13 May, 2019

Removing the No Kidding childless filter

Infertile Phoenix wrote a great post the other day, about doing an activity purely for the joy of doing the activity. She wasn’t affected by the perhaps bittersweet thought that she was only doing it because she didn’t have children. She was just taking pleasure in what she was doing.

I really loved that sense of peace, and mindfulness, that she found. I love that she found that she didn’t need to relate it to whether she had children or not. Sure, I’ve written my share of posts about what I can do because we don’t have children. As time passes, that it becomes easier to do this. And it got me thinking about the stages of this process.

At first, it was bittersweet, bringing sadness. I’d find I might think along these lines – “Yes, I can do this, but I’d rather have the children and be doing things with them.” 

Then it became "I wouldn't get to do this if I had children" that was tinged with guilt. "How can I enjoy my new life without children?" I'd ask myself guiltily, not realising that it was a healing process, and that joy in the future didn't mean I deserved the loss that had brought me here.

Finally, it became “yippee, look at all the fabulous things I’m doing because I don’t have children.”  

So for some years, I realise that I have related a lot of my life to the fact I didn’t have children – disadvantages and losses, as well as the freedoms and positives of not having them.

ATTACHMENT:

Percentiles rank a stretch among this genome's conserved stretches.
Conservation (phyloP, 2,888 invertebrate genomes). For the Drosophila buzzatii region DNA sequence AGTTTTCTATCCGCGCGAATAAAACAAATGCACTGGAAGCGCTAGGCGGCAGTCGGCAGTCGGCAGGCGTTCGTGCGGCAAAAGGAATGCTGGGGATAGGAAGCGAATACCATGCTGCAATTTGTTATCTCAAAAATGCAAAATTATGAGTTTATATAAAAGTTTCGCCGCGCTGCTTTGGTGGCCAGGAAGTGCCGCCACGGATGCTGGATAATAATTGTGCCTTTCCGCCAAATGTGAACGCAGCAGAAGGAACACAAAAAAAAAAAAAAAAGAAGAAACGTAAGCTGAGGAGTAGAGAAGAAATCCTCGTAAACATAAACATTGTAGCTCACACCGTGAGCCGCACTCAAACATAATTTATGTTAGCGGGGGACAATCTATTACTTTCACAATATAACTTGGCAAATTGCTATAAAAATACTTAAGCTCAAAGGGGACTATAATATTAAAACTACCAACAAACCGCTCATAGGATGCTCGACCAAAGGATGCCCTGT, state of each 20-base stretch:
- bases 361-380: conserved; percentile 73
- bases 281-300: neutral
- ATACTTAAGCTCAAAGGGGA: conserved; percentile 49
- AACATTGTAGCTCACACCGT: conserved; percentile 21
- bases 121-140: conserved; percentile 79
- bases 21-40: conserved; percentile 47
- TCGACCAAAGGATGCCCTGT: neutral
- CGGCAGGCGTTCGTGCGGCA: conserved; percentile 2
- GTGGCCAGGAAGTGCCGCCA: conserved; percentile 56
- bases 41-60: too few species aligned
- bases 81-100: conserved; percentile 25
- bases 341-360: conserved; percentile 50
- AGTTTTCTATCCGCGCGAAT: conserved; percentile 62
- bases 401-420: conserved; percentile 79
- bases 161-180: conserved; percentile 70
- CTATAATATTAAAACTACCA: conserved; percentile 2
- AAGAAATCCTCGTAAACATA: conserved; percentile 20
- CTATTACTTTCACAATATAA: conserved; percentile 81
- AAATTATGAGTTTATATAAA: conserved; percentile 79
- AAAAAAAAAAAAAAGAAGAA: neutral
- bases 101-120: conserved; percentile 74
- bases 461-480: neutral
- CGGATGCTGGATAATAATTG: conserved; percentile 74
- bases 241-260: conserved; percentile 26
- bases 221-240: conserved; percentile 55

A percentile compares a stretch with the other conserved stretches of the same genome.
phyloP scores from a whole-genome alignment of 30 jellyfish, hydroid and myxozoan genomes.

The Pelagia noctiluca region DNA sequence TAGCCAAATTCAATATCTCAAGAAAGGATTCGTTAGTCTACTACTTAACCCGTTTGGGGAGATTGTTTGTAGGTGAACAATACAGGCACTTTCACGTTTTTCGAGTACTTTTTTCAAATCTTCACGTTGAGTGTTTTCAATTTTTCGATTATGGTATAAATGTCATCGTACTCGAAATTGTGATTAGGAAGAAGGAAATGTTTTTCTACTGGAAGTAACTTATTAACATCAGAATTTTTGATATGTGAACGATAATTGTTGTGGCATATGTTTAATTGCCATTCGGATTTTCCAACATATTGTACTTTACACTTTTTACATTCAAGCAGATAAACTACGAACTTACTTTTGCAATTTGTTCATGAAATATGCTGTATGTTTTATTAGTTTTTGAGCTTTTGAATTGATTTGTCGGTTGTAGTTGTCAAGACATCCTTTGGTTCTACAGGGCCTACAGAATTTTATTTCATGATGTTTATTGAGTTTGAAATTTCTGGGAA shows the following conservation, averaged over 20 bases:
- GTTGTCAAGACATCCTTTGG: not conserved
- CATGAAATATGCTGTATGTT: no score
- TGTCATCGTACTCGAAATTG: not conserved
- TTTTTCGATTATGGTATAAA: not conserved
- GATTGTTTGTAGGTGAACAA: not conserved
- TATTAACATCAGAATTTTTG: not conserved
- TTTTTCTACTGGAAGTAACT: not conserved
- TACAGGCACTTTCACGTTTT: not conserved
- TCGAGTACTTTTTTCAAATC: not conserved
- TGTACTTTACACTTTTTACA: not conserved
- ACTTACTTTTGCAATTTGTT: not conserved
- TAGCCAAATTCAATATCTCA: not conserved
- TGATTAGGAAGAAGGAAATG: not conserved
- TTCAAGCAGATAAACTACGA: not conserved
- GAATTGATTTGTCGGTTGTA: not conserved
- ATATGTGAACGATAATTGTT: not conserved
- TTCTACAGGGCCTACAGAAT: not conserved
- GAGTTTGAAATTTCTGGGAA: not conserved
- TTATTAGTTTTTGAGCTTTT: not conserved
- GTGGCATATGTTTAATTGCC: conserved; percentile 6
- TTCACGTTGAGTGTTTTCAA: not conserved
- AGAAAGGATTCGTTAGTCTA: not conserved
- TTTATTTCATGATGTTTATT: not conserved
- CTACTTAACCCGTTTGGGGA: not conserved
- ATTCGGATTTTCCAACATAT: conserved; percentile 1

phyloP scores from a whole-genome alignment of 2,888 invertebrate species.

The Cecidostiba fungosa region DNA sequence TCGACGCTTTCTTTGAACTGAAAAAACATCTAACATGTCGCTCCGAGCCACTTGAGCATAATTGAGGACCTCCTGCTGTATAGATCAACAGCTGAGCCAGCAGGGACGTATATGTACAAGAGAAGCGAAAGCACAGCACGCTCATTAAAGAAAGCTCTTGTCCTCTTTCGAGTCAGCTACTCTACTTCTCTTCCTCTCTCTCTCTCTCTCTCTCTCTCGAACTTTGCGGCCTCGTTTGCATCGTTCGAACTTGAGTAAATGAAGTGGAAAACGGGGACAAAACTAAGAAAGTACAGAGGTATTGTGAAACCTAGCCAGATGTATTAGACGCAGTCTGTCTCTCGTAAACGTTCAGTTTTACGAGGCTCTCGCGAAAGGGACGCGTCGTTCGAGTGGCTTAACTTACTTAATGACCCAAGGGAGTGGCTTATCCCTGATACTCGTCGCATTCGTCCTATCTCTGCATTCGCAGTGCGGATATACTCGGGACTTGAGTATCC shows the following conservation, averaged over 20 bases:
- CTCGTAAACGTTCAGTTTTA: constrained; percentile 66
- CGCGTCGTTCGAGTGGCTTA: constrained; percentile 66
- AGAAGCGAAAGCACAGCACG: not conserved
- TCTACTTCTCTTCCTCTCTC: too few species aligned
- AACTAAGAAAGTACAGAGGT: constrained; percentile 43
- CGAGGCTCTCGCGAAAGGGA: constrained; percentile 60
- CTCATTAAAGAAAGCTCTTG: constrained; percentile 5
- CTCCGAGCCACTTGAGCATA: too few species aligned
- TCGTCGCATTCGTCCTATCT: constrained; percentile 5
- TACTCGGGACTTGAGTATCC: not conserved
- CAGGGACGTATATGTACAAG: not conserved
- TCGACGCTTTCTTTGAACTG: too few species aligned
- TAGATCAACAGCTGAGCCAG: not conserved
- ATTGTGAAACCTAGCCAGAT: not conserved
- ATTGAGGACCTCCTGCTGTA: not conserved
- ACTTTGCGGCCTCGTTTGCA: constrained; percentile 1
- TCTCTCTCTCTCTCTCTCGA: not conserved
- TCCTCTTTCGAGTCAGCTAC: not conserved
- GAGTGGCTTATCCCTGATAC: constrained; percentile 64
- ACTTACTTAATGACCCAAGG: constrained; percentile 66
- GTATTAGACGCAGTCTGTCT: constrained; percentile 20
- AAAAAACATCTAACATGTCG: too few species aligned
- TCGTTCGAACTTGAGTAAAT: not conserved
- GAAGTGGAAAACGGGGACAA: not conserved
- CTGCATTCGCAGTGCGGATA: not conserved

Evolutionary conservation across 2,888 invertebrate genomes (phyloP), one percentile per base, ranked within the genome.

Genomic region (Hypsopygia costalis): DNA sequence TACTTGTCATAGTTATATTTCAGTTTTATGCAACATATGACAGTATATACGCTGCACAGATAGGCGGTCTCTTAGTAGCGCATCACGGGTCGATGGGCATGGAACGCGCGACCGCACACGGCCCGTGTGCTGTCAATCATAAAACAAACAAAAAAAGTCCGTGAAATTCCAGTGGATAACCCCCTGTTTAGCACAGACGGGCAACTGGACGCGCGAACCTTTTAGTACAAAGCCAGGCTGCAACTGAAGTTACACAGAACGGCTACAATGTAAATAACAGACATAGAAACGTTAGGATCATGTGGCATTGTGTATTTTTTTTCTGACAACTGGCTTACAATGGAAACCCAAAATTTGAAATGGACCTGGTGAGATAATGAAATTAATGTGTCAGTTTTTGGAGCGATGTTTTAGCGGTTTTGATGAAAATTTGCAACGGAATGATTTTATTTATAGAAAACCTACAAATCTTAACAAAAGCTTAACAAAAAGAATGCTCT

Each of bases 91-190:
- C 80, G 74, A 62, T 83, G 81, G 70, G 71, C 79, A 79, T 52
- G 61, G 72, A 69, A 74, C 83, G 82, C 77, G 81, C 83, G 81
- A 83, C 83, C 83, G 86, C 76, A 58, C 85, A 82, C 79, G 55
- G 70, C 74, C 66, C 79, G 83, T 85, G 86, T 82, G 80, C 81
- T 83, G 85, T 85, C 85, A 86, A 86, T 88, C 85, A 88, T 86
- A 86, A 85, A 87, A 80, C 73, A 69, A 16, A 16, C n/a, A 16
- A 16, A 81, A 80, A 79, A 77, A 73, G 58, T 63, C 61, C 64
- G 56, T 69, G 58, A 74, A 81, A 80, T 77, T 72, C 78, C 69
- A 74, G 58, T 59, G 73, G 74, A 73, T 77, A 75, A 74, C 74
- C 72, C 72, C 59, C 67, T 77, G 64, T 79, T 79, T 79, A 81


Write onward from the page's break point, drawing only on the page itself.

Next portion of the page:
Now though, it’s not an either/or. Whilst I can relate some issues of my life to my No Kidding childless state, both positive and negative, I cannot and do not relate all of it to that. I think it becomes easier to do as we age. Many of my friends are now almost as free as I am – their children have left home, and are independent or becoming independent. They can make the same choices I can. So the No Kidding filter has become less necessary, less relevant, to me.

Now, my life is my life. I don’t have to see it all through that childless filter. I just see it as it is. And that is a freedom in itself. From pain, from regret. The sting has gone. And it allows me to just be me. And “just being me” is pretty darn good. 


  1. Beautiful! I love the framing of stages of living life childfree, and the freedom that unfurls with each one. It is interesting to think on stages of life, too, and how things even out a bit as people (sometimes) lose their kid-centric focus and children move out and become adults. Although social media makes it possible for some adults to always hang on to that child centric living even as their kids are out of college and living their lives, which makes it seem like the children were at the core of their identity and they didn't form their own interests. I guess that's a freedom too of being childfree, is that your identity isn't so tightly wound to someone else's, and when they move on into their own lives, you're left wondering what you enjoy doing.

  2. This is good! My husband and i are going to a concert 6 hours away next week and we are staying for the whole weekend. At times I get so happy that we're going and then i feels sad/guilty because the only reason we are able to go on a whim is because we don't have children. I am at the first two stages but i know we will have a blast!

    1. Have a fabulous time. There's no reason to feel guilty, though we all do at some stage. You deserve to enjoy it even more, because of your situation.

  3. This all sounds very familiar! I still find myself revisiting the earlier stages once in a while, but I've mostly managed to move on to the later stages. I agree, it gets easier as you age. So many of our friends & family members are still working & raising children, so it's sometimes still a bit lonely, but we're slowly starting to get more company! ;)